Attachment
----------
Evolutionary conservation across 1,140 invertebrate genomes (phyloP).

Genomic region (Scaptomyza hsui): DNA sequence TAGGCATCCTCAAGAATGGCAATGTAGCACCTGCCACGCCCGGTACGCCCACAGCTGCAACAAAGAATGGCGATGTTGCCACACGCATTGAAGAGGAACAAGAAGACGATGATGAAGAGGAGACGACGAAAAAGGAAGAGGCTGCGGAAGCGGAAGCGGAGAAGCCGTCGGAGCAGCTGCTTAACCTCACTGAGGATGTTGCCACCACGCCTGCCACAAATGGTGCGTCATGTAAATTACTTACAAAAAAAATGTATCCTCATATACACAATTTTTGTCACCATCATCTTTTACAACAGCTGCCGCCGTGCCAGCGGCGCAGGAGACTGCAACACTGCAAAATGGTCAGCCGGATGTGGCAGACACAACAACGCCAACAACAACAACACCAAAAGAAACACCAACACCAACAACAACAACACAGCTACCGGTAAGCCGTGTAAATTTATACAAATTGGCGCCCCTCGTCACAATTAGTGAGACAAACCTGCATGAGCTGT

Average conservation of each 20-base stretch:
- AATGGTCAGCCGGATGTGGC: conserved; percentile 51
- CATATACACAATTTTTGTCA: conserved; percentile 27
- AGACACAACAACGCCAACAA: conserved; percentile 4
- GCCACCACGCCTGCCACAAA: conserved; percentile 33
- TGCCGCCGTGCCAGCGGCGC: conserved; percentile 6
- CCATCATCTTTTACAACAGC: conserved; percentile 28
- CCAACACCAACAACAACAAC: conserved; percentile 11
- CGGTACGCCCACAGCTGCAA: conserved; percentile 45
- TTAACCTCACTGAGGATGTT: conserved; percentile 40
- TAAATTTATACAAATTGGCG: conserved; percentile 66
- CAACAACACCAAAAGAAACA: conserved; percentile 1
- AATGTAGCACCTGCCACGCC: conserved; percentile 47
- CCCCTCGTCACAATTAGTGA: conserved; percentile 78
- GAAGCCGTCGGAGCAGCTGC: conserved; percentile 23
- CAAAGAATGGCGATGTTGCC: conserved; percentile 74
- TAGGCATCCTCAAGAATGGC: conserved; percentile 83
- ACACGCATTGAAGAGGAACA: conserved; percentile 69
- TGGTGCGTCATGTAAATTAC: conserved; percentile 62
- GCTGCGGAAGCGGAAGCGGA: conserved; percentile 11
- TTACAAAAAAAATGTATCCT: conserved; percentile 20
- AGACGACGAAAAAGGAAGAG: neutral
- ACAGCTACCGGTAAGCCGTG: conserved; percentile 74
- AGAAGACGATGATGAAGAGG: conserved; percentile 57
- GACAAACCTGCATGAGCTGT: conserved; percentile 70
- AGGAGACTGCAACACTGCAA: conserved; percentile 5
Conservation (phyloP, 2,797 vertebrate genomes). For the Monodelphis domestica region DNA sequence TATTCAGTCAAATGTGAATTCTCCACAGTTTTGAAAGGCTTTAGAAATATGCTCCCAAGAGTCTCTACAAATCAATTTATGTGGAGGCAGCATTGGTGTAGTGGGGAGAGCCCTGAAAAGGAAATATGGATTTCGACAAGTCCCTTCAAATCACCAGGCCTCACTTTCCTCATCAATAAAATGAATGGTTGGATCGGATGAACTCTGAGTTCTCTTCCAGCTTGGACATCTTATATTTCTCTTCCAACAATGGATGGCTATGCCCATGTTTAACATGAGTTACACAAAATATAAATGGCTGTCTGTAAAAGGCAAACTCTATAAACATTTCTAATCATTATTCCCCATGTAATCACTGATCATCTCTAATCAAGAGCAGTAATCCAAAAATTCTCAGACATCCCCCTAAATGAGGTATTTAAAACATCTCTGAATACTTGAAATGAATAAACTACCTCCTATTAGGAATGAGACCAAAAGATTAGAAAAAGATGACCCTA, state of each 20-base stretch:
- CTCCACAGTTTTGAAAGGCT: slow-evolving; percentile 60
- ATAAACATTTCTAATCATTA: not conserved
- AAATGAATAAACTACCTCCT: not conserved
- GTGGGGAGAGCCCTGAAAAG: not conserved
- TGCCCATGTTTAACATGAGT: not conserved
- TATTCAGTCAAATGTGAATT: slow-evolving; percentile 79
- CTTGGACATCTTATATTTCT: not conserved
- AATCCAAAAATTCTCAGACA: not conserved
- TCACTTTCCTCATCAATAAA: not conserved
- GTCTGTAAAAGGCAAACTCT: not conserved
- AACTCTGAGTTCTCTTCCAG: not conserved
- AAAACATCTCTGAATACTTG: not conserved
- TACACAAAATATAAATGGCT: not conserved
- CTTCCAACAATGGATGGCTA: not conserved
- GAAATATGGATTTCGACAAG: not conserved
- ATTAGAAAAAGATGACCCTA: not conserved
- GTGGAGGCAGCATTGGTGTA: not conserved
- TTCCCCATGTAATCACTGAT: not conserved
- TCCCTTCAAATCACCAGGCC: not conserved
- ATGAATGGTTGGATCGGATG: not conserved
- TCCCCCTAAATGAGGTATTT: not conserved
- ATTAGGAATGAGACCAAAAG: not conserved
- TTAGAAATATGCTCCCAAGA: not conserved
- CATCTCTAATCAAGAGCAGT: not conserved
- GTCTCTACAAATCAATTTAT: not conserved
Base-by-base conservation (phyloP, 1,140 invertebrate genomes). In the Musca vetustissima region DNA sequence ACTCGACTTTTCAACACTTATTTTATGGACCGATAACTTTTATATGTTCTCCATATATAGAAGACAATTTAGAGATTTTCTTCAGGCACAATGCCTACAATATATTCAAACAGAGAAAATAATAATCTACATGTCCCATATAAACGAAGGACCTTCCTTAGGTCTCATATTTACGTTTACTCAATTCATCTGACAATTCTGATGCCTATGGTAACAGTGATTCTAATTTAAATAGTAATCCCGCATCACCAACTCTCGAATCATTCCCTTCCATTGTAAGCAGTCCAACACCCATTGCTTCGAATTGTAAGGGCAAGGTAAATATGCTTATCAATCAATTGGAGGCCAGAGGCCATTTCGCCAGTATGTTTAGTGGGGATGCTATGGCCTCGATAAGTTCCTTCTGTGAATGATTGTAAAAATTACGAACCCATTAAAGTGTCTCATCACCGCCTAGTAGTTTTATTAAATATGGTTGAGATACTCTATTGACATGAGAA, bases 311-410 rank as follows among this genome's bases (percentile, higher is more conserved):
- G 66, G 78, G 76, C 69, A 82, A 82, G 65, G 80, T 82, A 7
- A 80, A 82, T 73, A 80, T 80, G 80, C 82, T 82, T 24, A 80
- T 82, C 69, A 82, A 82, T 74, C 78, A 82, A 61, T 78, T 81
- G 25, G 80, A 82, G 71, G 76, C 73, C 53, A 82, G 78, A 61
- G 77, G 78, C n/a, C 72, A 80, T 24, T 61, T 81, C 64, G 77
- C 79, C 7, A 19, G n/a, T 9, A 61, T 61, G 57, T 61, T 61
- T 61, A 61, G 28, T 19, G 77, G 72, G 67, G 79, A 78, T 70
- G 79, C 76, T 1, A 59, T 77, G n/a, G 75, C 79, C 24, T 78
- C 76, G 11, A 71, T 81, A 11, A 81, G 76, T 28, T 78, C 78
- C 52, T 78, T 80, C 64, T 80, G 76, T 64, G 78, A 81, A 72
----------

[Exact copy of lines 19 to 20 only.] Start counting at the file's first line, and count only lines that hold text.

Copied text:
- TAGGCATCCTCAAGAATGGC: conserved; percentile 83
- ACACGCATTGAAGAGGAACA: conserved; percentile 69